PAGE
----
(WASHINGTON) — The Democrat who heads the party’s senatorial campaign committee said Republicans need to end what he called a “concerted effort” to undermine the credibility of special counsel Robert Mueller’s investigation into Russian meddling in the 2016 election.
“I think Republicans should end their concerted effort to undermine the credibility of the Mueller investigation,” Democratic Senatorial Campaign Committee Chairman Sen. Chris Van Hollen, D-Md., told ABC News Chief Anchor George Stephanopoulos in an exclusive interview on This Week Sunday.
The Maryland senator also questioned why the White House is concerned about Mueller’s probe.
“The question is, ‘What are they afraid of? What is the White House afraid of?’” he said.
Mueller has so far charged four people, including Trump’s former national security adviser, Michael Flynn.
When President Trump was asked Friday whether he would consider pardoning Flynn, he said, “I don’t want to talk about pardons for Michael Flynn yet.”
After Trump’s comment, White House lawyer Ty Cobb said, “There is no consideration at the White House of any pardon for Michael Flynn.”
Similarly, Trump’s personal lawyer, John Dowd, in August told USA Today that firing Mueller has “never been on the table.”
Van Hollen on Sunday told Stephanopoulos that he takes the president’s team at its word that firing Mueller is not under consideration.
“I certainly hope that is the case,” Van Hollen said.
He also discussed the GOP tax plan, which Congress is expected to vote on early this week. He slammed the 1,000-page bill as “huge giveaway to big corporations.”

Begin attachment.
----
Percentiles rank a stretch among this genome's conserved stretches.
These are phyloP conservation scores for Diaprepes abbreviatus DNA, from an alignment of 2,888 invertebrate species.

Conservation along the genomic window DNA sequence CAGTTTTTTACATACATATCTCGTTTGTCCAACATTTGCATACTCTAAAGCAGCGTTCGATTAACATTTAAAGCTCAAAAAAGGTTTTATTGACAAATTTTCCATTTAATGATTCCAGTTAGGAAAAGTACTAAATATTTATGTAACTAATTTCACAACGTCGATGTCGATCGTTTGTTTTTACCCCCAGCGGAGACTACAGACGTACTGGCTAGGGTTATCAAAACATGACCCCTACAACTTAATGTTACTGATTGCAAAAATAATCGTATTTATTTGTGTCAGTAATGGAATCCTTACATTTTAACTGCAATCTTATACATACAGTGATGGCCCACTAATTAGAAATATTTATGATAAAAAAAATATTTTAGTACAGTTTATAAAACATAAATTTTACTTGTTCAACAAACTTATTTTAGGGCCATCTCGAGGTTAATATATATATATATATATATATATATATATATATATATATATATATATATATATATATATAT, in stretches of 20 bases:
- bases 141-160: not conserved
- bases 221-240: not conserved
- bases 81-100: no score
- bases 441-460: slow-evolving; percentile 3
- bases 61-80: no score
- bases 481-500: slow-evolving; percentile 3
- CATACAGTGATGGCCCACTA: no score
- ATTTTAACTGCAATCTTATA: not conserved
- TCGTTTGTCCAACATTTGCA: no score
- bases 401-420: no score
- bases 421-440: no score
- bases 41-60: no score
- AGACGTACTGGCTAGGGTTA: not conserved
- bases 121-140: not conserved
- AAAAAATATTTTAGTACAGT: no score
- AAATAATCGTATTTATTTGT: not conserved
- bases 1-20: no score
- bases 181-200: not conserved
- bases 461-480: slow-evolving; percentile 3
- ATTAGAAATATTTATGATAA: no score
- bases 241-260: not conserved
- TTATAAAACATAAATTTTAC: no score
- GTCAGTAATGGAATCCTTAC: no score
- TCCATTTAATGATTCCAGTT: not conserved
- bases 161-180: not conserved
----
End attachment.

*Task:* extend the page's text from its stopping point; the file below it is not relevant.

“This is a total betrayal of President Trump’s economic populist message on the campaign trail,” Van Hollen said. “Millions of middle-class taxpayers will see their taxes go up, even though Republicans promised that would not happen.”
Stephanopoulos also asked Cornyn why a provision was added to the bill at the last minute that could give a tax break to people who earn income from real estate through limited liability corporations, or LLCs, and which could potentially benefit the president and other Republican elected officials who invest in real estate.
“We were working very hard. It was a very intense process,” Cornyn said. “What we tried to do was cobble together the votes we needed to get this bill passed, at the same time maintaining the largest tax cuts we’re going to be seeing since 1986.”
Stephanopoulos asked if this is how they got Sen. Bob Corker, R-Tenn., to support the bill. Corker had voted against the Senate version of the tax bill, but said this week that he’ll support the final bill.
“Well, the particular provision you’re talking about, honestly, is just one piece of a 1,000-page bill which is going to grow the American economy,” the Texas senator responded.
Cornyn also discussed Republican Roy Moore’s loss in the Alabama Senate race last week.
Stephanopoulos noted that Cornyn was “not a fan of Roy Moore” in the election. “Do you think the GOP dodged a bullet with that loss?” he asked.
“Well, I think the explanation for Alabama was we had a flawed candidate who won the Republican primary and who couldn’t win the general election. That’s really not a new lesson. That’s an old lesson remembered or demonstrated once again,” Cornyn said, adding that what his party needs to do is “make sure we nominate electable candidates, good candidates who can win general elections.”
Asked about former White House senior adviser Steve Bannon, who backed Moore in Alabama, and his role in 2018, Cornyn responded, “Mr. Bannon can do whatever he sees fit. It’s a free country.”
“But I don’t think his track record — particularly now in losing Alabama, one of the reddest states in the country — particularly commends him for his expertise,” Cornyn added.
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